sucking out our honesty so our eyes go red
killing us softly repeating the crimes of the dead
The plastic beach is just a metaphor. Yes, litter pollution in our natural world is rife but this poem is more about what else we pollute ourselves with.
What do our own plastic beaches look like? What do we litter our lives with, be it toxic relationships or substance abuse or anything else.
“Windrush” is a poem inspired from David Lammy’s speech about members of the Windrush Generation being evicted from Britain.
The Windrush are the people who came from the Caribbean between 1948 and the early 1960s to help with Britain’s postwar labour shortages.
Thousands of UK families only exist today because of the Windrush coming here; many fell on hard times when they came in the 1940s and the 1960s.
People like my great-grandparents came in the second wave of immigrants in the early 1960s, my grandmother from Grenada was six years old at that time.
They came for a better life. England was a land that had this myth-status throughout the colonies. It was dubbed a nation that “was paved with gold.”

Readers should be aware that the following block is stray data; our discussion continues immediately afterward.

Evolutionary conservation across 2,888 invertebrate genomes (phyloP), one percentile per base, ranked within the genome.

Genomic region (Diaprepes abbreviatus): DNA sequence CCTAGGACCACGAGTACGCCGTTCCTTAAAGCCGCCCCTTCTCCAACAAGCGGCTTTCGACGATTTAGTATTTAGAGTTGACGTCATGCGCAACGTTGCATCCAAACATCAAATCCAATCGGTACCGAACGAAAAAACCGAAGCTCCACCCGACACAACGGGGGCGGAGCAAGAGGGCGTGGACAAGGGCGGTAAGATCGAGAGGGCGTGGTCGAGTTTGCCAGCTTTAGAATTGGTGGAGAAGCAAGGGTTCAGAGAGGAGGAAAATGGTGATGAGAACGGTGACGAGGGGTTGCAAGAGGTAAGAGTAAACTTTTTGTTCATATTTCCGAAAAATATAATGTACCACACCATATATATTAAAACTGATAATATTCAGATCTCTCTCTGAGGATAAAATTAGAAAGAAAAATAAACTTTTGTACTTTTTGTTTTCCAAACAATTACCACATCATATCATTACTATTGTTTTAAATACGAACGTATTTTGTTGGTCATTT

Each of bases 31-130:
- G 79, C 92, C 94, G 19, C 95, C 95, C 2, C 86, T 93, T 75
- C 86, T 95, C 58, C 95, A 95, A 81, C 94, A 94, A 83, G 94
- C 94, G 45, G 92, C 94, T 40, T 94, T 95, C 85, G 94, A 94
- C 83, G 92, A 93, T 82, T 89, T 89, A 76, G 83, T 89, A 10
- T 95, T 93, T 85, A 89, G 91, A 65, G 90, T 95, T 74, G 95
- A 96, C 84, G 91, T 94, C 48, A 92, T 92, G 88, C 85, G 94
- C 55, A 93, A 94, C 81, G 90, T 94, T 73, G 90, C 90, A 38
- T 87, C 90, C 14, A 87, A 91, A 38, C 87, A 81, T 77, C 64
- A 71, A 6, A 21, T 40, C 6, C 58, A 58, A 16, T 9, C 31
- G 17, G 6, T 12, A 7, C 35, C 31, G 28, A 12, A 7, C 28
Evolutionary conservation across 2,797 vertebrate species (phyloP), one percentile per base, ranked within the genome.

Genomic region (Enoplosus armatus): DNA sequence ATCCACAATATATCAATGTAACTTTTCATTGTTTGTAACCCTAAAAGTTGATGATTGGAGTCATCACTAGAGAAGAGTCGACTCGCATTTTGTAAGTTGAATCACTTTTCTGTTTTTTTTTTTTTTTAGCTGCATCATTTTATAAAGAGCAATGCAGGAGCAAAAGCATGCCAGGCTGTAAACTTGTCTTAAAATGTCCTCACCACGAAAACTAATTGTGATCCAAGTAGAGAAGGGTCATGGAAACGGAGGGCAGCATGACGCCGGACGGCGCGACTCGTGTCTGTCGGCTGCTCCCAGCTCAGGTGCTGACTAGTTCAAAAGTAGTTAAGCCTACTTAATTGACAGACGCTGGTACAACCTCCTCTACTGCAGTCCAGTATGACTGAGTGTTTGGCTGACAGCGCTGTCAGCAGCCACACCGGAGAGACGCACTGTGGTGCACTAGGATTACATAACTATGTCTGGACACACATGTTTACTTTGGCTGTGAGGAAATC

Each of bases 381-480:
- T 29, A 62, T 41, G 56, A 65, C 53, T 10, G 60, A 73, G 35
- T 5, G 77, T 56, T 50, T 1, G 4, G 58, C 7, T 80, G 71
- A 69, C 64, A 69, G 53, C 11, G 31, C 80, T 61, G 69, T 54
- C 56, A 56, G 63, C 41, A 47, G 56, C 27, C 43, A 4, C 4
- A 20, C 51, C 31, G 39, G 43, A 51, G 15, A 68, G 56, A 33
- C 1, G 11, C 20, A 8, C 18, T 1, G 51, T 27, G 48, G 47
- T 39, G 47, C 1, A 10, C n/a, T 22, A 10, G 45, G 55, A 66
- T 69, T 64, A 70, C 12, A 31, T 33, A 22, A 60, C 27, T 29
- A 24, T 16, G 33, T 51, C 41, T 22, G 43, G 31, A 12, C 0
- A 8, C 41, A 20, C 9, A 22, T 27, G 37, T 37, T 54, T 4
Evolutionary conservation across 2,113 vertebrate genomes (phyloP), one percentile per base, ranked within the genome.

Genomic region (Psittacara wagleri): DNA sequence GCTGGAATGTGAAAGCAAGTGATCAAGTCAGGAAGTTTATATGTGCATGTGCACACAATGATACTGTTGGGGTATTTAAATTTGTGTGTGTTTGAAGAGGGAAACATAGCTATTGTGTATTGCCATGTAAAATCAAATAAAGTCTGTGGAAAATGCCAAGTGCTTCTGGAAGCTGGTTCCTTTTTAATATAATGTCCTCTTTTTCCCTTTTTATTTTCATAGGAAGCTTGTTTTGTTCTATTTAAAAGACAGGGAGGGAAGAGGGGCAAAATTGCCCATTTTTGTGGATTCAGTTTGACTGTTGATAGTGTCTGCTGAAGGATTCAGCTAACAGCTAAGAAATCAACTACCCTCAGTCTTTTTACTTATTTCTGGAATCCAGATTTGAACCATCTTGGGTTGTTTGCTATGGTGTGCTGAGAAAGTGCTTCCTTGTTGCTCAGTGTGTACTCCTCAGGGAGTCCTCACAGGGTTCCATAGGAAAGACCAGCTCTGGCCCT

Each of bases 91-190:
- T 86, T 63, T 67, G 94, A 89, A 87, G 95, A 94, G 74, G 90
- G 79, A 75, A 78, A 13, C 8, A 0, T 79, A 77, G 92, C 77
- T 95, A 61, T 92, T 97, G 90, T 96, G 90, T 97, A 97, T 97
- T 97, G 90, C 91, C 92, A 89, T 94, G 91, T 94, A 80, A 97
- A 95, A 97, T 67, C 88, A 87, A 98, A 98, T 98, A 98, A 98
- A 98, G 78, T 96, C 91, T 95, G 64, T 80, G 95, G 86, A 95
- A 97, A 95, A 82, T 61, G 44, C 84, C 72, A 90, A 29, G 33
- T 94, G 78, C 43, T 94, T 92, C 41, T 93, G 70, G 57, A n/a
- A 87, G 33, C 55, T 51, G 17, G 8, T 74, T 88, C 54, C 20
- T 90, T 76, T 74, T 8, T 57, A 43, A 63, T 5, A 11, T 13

This poem is inspired by David Lammy’s inspirational speech but it’s also directly influenced by “Directives” by American poet Olivia Gatwood.
The first British ships arrived in the Caribbean in 1623, and despite slavery they came when the “Motherland” went to war against Germany. Twenty-five thousand West Indians fought in the world wars.
When my great-grandparents arrived in this country under the Nationality Act, they came as British citizens. I’ve heard there have already been deportations. My Grenadian grandmother came on her parents’ passports. She has been here since she was six.